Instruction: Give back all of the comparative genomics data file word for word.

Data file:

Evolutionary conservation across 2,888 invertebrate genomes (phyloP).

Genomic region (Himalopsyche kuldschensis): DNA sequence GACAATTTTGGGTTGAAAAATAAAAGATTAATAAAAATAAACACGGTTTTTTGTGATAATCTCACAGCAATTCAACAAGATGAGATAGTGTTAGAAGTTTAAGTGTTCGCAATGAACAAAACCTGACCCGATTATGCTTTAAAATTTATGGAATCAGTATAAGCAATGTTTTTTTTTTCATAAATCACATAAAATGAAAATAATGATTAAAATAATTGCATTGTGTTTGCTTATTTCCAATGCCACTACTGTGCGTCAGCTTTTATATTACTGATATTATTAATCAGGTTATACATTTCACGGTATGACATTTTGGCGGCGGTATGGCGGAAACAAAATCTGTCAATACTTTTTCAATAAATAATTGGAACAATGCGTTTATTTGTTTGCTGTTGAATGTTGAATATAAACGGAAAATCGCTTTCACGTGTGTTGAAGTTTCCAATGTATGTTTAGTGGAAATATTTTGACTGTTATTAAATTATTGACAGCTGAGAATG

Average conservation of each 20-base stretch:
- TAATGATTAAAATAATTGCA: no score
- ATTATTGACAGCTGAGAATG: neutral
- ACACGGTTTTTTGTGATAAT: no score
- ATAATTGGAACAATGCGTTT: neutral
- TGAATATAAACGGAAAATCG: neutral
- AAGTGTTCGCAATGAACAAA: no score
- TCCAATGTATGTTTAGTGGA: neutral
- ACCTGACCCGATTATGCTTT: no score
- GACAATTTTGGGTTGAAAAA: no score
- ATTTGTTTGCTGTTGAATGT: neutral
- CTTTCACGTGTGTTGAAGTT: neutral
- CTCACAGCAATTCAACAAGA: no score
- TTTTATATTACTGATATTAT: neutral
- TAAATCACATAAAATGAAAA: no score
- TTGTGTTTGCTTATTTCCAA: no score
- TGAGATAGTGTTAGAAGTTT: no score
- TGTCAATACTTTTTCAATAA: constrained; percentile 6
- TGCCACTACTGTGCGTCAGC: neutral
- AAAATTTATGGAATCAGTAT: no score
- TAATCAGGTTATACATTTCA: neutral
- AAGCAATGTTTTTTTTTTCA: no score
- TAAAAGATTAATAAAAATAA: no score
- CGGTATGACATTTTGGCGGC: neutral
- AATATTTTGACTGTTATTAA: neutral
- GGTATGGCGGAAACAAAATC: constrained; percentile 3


Evolutionary conservation across 2,888 invertebrate genomes (phyloP).

Genomic region (Himalopsyche kuldschensis): DNA sequence GACAATTTTGGGTTGAAAAATAAAAGATTAATAAAAATAAACACGGTTTTTTGTGATAATCTCACAGCAATTCAACAAGATGAGATAGTGTTAGAAGTTTAAGTGTTCGCAATGAACAAAACCTGACCCGATTATGCTTTAAAATTTATGGAATCAGTATAAGCAATGTTTTTTTTTTCATAAATCACATAAAATGAAAATAATGATTAAAATAATTGCATTGTGTTTGCTTATTTCCAATGCCACTACTGTGCGTCAGCTTTTATATTACTGATATTATTAATCAGGTTATACATTTCACGGTATGACATTTTGGCGGCGGTATGGCGGAAACAAAATCTGTCAATACTTTTTCAATAAATAATTGGAACAATGCGTTTATTTGTTTGCTGTTGAATGTTGAATATAAACGGAAAATCGCTTTCACGTGTGTTGAAGTTTCCAATGTATGTTTAGTGGAAATATTTTGACTGTTATTAAATTATTGACAGCTGAGAATG

Average conservation of each 20-base stretch:
- TAATGATTAAAATAATTGCA: no score
- ATTATTGACAGCTGAGAATG: neutral
- ACACGGTTTTTTGTGATAAT: no score
- ATAATTGGAACAATGCGTTT: neutral
- TGAATATAAACGGAAAATCG: neutral
- AAGTGTTCGCAATGAACAAA: no score
- TCCAATGTATGTTTAGTGGA: neutral
- ACCTGACCCGATTATGCTTT: no score
- GACAATTTTGGGTTGAAAAA: no score
- ATTTGTTTGCTGTTGAATGT: neutral
- CTTTCACGTGTGTTGAAGTT: neutral
- CTCACAGCAATTCAACAAGA: no score
- TTTTATATTACTGATATTAT: neutral
- TAAATCACATAAAATGAAAA: no score
- TTGTGTTTGCTTATTTCCAA: no score
- TGAGATAGTGTTAGAAGTTT: no score
- TGTCAATACTTTTTCAATAA: constrained; percentile 6
- TGCCACTACTGTGCGTCAGC: neutral
- AAAATTTATGGAATCAGTAT: no score
- TAATCAGGTTATACATTTCA: neutral
- AAGCAATGTTTTTTTTTTCA: no score
- TAAAAGATTAATAAAAATAA: no score
- CGGTATGACATTTTGGCGGC: neutral
- AATATTTTGACTGTTATTAA: neutral
- GGTATGGCGGAAACAAAATC: constrained; percentile 3